I just got my copy of espresso quest from Instaurator, who was kind enough to sign it for me. Yay.
I have had a quick skim through it and I would recommend it thoroughly to anyone with 60 bucks to spare and an interest in coffee. Innys writing style is genuine, unique and engaging. The book is written with a narrative that binds the whole thing together, but it is cleverly divided into little snippets of a few pages on a particular subject that you will enjoy reading in isolation (in this respect, its sort of like Herve This excellent book Molecular Gastronomy). Add some superb photography and, somewhat ironically, you have a great coffee table book.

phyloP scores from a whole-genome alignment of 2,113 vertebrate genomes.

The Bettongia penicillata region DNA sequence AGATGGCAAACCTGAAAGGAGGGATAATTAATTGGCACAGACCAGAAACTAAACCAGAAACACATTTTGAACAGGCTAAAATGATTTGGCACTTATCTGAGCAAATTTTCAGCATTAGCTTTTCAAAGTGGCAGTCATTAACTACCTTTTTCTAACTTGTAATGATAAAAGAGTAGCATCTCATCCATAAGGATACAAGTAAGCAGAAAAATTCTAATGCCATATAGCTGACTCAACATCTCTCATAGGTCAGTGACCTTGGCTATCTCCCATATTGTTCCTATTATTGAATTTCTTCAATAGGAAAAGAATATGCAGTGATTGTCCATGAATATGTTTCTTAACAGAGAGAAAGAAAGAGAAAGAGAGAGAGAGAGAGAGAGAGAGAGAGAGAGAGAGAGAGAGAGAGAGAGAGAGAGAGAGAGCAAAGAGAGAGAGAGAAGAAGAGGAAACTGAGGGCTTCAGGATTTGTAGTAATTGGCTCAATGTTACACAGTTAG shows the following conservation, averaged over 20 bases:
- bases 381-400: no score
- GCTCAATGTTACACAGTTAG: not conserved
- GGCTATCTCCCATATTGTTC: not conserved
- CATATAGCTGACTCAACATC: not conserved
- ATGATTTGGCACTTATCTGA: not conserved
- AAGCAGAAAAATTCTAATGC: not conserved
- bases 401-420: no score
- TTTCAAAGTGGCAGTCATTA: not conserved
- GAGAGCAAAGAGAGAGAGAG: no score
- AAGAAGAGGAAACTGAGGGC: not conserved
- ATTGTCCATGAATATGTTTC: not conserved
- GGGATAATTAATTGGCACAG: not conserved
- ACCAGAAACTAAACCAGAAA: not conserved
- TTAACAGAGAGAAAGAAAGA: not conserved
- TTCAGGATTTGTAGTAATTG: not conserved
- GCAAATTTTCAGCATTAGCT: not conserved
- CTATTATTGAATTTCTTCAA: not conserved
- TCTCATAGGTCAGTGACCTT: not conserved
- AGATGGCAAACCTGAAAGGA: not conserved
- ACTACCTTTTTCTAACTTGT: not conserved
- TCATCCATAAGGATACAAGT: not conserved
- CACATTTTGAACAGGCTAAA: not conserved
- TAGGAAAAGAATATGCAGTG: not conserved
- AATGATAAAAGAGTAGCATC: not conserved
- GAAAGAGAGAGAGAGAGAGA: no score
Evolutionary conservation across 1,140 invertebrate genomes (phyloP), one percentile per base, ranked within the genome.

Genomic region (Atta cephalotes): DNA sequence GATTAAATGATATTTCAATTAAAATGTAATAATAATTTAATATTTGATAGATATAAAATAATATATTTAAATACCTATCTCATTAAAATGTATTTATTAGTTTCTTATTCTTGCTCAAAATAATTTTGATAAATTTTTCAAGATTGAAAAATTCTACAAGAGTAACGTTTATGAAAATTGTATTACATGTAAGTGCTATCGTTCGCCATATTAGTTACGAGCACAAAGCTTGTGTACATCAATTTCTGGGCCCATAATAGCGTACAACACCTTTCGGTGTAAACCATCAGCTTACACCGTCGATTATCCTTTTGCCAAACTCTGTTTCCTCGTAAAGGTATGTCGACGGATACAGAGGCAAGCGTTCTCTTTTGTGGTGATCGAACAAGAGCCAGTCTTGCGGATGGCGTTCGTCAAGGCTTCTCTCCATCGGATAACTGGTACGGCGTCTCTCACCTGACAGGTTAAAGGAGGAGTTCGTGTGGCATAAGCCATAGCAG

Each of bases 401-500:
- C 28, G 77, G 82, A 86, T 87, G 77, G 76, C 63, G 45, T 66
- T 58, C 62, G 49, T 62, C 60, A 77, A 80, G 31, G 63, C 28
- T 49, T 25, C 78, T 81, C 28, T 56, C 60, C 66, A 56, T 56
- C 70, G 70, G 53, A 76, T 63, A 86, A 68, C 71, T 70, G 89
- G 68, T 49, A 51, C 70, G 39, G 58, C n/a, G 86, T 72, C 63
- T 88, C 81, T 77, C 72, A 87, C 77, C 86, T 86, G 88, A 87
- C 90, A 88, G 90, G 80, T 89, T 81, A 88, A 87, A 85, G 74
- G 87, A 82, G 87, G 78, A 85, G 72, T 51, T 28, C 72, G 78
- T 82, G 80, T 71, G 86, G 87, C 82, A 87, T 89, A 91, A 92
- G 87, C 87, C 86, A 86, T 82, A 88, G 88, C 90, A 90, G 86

In terms of content, the book really follows the whole "bean to cup" story, but is written from personal experience. Instaurator despises "data free observations" and clearly enjoys a good experiment. Some of it will leave you wishing for a bit more detail, but, if nothing else, it will get you thinking. The book isnt a guide to making the perfect coffee, but it does contain a good deal of brewing, roasting, growing and processing philosophy. Nor is it simply an autobiography, though it does contain a good deal of personal experience and reflection. Its not a surprise that the by line is simply "the espresso lovers book."
I got mine direct from Instaurator, but you can get it super-cheap from Andy here.